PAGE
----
Six years ago, in 2013, I started my campaign to rebrand the workers' compensation industry. As many people know, I believe it should be called “Workers' Recovery.” The idea isn't simply to change the name; the belief has been that the simple adjustment of one word would shift the focus of our industry, reduce litigation, save money and improve outcomes. The industry would be called Workers' Recovery. Adjustors would become Recovery Specialists.
And Injured Workers would be referred to as Recovering Workers.
I've spoken on this idea many times around the nation the past few years. The concept involves transparency, communication, compassion and an empathy for the recovering workers situation. It involves simple gestures like sending a card, as well as more complex challenges like engaging the employer and getting them to positively interact with their workers when off the job. It focuses on restoring function and quality of life, recognizing that an engaged worker who is a partner in their recovery will heal faster and be more likely to return to work. It includes empowering and improving the work life of the claims professional. And it involves touching the workers' family and social network, recognizing that people far beyond the accident victim are often impacted by a serious workplace injury.
We've had minor gains during these years. Some jurisdictions are adopting the Recovery theme in internal training. The state of Washington named their new vocational plan the “Vocational Recovery Project” after the concept. Other speakers have embraced and promoted it. Tim East, the Director of Risk for the Walt Disney Company, openly discussed and endorsed the idea during a keynote address at the National Workers' Compensation and Disability Conference a few years ago.
But, up until now it has all been talk. Theory. Conjecture. It has been, in the public eye, merely a concept open for debate. That changed yesterday, with an article from Nancy Grover published on this site.
And I must note right up front – I didn't have a damn thing to do with the program she wrote about.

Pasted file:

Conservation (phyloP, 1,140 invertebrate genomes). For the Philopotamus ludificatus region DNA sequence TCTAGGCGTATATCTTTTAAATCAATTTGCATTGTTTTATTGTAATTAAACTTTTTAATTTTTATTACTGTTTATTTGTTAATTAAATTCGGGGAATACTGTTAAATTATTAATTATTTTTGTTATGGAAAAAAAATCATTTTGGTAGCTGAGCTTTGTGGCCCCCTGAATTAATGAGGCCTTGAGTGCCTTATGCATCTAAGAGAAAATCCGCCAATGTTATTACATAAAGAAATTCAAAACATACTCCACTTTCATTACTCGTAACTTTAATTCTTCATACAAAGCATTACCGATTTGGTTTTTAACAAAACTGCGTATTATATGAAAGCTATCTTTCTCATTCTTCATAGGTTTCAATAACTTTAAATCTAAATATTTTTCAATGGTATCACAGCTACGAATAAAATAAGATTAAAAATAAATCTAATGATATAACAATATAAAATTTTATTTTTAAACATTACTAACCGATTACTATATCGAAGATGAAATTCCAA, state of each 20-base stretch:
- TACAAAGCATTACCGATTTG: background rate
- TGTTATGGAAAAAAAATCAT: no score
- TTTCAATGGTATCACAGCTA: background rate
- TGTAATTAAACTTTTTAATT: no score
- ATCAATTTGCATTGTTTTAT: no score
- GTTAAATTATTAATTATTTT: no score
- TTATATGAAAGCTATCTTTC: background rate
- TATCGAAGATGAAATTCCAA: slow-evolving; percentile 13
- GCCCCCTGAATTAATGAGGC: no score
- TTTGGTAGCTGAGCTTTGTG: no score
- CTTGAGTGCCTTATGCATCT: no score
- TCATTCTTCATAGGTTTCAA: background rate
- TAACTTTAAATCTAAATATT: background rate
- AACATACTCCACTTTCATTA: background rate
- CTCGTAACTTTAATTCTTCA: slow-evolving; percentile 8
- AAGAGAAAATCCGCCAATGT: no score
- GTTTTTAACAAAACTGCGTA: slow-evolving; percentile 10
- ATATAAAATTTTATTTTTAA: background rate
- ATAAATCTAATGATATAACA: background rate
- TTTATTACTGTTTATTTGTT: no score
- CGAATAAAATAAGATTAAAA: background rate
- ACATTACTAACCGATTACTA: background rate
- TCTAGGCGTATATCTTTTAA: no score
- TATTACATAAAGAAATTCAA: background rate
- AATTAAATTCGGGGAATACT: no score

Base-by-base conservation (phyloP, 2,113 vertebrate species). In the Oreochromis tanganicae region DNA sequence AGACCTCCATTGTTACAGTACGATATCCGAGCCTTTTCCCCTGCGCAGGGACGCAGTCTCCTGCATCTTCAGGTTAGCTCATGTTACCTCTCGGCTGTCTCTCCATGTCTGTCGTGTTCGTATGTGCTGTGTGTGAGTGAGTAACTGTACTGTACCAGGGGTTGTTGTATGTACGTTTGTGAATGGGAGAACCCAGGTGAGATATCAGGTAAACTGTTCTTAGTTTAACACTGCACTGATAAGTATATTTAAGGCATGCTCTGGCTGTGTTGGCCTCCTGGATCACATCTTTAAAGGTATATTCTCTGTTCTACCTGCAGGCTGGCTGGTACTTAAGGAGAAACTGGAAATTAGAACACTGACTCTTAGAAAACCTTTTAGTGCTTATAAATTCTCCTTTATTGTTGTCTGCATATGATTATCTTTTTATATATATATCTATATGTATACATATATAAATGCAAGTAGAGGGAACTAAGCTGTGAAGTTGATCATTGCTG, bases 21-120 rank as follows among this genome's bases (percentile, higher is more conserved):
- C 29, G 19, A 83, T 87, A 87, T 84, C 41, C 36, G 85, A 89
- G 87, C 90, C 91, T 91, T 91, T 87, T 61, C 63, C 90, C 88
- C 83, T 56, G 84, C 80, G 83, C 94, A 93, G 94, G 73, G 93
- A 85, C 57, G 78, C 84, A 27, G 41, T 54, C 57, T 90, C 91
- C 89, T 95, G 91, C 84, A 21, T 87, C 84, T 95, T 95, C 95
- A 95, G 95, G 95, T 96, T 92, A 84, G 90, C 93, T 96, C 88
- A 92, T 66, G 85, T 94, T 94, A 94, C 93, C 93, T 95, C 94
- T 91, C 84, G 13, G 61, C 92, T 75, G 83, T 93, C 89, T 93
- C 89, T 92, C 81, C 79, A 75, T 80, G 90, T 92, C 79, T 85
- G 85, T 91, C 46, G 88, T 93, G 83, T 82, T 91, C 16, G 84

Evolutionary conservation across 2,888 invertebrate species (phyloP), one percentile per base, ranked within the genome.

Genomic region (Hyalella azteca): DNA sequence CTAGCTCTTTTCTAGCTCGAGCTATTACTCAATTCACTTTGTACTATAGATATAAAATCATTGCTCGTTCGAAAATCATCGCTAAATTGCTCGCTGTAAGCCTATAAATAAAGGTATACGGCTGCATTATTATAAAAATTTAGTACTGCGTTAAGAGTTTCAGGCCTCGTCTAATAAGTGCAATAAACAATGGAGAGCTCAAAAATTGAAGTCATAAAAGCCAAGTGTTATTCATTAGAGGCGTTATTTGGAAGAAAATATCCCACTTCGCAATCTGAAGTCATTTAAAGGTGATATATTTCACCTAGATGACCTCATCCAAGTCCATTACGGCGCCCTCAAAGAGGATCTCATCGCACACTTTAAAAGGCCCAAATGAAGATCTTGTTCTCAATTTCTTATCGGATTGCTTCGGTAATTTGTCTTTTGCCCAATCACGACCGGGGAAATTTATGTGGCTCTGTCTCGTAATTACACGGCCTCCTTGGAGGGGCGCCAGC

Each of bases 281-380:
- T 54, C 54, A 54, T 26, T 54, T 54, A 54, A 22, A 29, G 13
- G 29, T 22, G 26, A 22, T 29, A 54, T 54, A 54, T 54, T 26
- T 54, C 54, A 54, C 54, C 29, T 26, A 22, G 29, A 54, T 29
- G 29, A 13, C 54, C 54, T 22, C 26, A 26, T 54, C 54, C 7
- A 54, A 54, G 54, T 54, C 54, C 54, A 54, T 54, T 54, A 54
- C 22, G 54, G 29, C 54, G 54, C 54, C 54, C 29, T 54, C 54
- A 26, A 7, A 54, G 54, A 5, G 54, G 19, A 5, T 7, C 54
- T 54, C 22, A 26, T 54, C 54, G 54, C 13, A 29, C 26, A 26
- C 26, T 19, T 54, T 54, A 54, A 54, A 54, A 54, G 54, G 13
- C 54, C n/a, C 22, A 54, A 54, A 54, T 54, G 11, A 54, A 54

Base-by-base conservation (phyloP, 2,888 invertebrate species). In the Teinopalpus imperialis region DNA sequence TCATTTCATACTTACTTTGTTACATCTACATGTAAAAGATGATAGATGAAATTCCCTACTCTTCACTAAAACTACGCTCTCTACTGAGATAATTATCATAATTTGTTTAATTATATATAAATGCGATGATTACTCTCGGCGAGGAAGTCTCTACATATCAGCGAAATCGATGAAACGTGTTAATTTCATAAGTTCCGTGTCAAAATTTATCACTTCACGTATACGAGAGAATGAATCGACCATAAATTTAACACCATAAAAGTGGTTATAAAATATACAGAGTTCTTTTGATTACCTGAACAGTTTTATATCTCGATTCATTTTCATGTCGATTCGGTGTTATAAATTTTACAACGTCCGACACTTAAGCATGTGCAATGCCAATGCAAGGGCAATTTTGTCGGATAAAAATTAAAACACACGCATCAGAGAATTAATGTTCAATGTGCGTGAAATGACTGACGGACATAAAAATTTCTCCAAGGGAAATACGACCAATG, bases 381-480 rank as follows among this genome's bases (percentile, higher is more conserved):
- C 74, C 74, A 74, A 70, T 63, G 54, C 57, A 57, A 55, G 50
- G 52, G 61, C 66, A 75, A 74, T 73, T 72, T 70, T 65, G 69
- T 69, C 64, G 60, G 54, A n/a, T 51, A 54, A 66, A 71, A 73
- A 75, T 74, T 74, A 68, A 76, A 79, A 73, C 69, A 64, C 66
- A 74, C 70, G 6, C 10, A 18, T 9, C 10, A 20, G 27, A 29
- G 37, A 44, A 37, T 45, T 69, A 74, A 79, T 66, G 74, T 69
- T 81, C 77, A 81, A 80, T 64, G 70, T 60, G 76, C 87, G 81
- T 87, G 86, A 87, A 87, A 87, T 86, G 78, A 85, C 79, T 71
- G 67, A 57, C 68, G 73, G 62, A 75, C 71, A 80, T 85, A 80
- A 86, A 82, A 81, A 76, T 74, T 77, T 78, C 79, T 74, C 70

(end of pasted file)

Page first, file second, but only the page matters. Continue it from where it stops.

In her article, Grover introduced the industry to the Workers' Recovery Unit; the workers' compensation claims operation division of Continental Western Group, a Berkley Company. The formerly traditional claims unit of the company has been transformed over the last few years under the vision and guidance of Claire Muselman, director of the Workers' Recovery Unit.
It was all there. Everything we've been talking about for more than half a decade. Communication. Compassion. Restoring function and quality of life. Even engaging the employer and sending personal cards. And you know what else was there? Reduced litigation, better outcomes and happier claims professionals.
Well, who'da thunk it?
I heard from a couple friends yesterday after the article was released, congratulating me for what they perceived to be a result of my incessant bantering on Workers' Recovery over the years. I hated to disappoint them, but as previously noted, I had nothing to do with it. The Workers' Recovery Unit of Continental Western Group (CWG) came about all on its own in a parallel track. It was the brainchild of Ms. Muselman, and her idea alone.
The program at CWG first came to my attention late last year through Don Terry, Provider Relations Director of QLI in Omaha, Nebraska. A like-minded recovery compatriot, Terry noticed the department title in Ms. Muselman's email signature. He sent her an email that said, “LOVE LOVE LOVE – workers recovery unit! Is Bob Wilson aware of this moniker?” Her touching, one sentence reply said it all. It read, “Who is Bob Wilson?”
(Queue the sound of a rapidly deflating balloon, a trombone “wa-wa” slide or a stylus being drug quickly off a vinyl record – your choice)
So, I can't take credit for any of their success – and I don't care. The point is that for 6 years I have been talking the talk, while on their own and completely unaware, Claire Muselman and CWG have been walking the walk. I've been opining while they have been refining. They are proving the concept, and that is all that matters.
It is a small gain of yardage in a very early game. A few other companies may eventually emulate the concept, but until legislators and regulators get fully onboard with it, the much-needed paradigm shift for the industry will not occur. If the entire industry is to benefit from a recovery mindset, the states must be brave enough to take the lead and bold enough to drive the shift in culture.
For us, the short-term goal is one visionary jurisdiction; just one state needs to change their system to adopt the Workers' Recovery brand, and we will be on our way down the field. Are they listening? And which one will it be?
In the meantime, we will keep on talking. It will be a little easier now that someone is actually doing the walking.
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Robert Wilson is President & CEO of WorkersCompensation.com, and "From Bob's Cluttered Desk" comes his (often incoherent) thoughts, ramblings, observations and rants - often on workers' comp or employment issues, but occasionally not.
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Bob is an accomplished speaker for the workers' compensation industry. He is available for conferences, corporate events, children's birthday parties and Bar Mitzvahs. You may access his Speakers Brief here.